Today, (Feb. 2), Dr. Rod McCormick testified as a witness before the Standing Senate Committee on Legal and Constitutional Affairs about Bill C7, an act to amend the Criminal Code (medial assistance in dying, or MAID).
McCormick, Professor and Research Chair in Indigenous Health, and director of All My Relations, an Indigenous research centre based at Thompson Rivers University, supports the proposed change to MAID that states those whose sole underlying medical condition is a mental illness are not eligible. Further, McCormick does not support repealing the provision that requires a person’s natural death be reasonably foreseeable for them to be eligible for medical assistance in dying.
An internationally renowned expert in Indigenous mental health, McCormick spent much of his career as a practicing psychotherapist working to support Indigenous communities in crisis and has practiced extensively in the area of suicide prevention.
“The message that MAID presents to those who are suffering is that when the suffering becomes more than they can tolerate that they can have medical professionals end their life for them. This message undermines the whole concept of suicide prevention,” he told Senate.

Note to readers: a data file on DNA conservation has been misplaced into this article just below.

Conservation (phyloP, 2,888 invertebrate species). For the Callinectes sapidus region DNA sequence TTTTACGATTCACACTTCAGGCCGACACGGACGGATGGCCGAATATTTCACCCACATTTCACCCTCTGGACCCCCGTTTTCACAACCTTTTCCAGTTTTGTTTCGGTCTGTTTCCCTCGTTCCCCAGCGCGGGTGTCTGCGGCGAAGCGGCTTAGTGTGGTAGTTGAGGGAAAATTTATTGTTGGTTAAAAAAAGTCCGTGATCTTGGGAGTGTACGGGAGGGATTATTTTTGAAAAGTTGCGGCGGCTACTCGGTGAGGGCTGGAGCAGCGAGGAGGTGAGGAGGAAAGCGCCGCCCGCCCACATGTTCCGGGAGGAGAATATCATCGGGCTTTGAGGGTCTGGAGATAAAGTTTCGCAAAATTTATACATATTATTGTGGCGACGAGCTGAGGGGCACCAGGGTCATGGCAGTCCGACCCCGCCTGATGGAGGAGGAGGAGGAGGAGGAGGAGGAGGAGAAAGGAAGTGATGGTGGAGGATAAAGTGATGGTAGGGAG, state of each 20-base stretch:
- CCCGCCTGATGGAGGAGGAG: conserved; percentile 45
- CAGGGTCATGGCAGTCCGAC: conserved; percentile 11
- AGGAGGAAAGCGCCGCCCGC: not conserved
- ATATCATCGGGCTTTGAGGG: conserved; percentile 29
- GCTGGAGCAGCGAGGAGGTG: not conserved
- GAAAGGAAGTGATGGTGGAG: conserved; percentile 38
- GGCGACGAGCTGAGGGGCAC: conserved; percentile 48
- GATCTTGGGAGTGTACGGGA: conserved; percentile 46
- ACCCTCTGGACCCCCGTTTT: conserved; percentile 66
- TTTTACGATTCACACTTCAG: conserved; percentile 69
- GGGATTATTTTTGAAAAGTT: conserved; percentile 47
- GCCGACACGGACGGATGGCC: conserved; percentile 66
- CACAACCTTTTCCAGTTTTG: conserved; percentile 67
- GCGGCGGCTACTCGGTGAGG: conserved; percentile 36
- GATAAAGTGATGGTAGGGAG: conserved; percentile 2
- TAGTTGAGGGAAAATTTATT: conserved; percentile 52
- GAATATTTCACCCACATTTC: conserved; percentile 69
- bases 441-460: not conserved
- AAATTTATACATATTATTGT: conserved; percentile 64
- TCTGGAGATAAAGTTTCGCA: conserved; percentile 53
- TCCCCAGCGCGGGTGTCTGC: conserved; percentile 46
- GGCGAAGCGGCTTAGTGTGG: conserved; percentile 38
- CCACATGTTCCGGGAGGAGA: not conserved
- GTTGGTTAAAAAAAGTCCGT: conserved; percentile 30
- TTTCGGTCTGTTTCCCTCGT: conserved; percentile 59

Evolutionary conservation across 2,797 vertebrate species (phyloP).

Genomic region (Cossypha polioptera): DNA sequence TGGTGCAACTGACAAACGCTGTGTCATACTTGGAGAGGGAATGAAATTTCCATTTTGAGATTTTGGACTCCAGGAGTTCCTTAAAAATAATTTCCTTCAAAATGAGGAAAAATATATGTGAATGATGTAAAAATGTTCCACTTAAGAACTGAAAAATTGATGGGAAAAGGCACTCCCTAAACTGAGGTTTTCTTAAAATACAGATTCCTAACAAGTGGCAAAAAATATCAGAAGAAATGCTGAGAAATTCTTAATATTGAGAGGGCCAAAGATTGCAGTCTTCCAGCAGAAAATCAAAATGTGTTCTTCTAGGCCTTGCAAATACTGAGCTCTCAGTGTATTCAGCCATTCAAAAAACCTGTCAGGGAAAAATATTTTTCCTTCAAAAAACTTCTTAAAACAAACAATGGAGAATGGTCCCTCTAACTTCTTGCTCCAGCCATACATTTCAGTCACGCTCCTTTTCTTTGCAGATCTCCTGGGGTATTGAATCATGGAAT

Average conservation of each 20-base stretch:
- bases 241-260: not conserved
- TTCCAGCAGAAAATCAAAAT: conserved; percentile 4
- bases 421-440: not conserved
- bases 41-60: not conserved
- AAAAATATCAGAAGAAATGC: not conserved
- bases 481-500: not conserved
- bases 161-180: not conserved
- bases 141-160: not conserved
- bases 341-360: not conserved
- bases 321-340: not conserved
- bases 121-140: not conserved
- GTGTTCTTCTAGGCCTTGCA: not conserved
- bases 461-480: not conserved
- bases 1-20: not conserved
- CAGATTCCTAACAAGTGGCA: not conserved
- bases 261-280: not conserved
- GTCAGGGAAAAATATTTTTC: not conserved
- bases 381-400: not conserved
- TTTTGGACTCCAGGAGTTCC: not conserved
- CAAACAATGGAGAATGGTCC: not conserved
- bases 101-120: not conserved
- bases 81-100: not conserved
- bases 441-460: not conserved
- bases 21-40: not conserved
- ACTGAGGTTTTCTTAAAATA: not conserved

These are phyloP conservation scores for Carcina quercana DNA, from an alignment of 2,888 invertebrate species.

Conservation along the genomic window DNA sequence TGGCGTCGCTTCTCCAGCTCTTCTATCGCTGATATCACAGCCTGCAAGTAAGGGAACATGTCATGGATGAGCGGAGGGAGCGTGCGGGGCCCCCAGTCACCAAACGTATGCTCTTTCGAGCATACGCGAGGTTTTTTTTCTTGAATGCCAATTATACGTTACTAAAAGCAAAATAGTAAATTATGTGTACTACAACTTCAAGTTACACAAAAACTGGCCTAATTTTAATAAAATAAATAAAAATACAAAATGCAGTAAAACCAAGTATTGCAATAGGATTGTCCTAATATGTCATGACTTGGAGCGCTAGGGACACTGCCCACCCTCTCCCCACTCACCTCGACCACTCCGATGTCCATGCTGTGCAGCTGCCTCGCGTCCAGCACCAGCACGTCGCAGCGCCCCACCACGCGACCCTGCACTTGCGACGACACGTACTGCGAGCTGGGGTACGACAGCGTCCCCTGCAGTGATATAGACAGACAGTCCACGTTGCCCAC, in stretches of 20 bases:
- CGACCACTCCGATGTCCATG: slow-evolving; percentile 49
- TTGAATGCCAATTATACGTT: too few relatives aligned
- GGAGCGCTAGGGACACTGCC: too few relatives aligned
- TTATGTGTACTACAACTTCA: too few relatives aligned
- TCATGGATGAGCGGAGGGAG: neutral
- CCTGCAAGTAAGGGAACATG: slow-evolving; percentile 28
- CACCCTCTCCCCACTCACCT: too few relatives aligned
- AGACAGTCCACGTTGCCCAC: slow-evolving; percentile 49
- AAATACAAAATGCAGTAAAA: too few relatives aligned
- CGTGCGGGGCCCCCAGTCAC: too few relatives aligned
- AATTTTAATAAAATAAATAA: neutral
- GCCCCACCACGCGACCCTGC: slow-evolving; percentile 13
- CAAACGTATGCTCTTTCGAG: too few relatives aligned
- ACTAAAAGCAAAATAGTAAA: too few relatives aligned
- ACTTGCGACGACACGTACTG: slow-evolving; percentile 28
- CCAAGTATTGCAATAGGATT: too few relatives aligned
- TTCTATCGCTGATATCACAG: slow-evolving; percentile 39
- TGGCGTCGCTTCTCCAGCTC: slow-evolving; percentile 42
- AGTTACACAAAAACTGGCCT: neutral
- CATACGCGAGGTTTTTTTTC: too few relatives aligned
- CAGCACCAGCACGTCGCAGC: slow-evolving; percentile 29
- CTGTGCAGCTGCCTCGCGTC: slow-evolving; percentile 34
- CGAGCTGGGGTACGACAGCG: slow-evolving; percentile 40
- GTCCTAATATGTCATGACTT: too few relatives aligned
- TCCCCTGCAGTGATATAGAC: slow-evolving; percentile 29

“When Indigenous peoples are already over-represented at every stage of our health system, it seems ironic to provide yet another path to death,” he said. “The COVID pandemic has exacerbated problems in our communities as we see an increase in domestic violence, suicide, and drug overdoses. Instead of giving us a new ‘tool’ for assisted death, the government should be providing us with better access to counselling services, mental health and disability support services, community services, and palliative care.”
Rod McCormick, PhD
Professor and BCIC Research Chair in Indigenous Health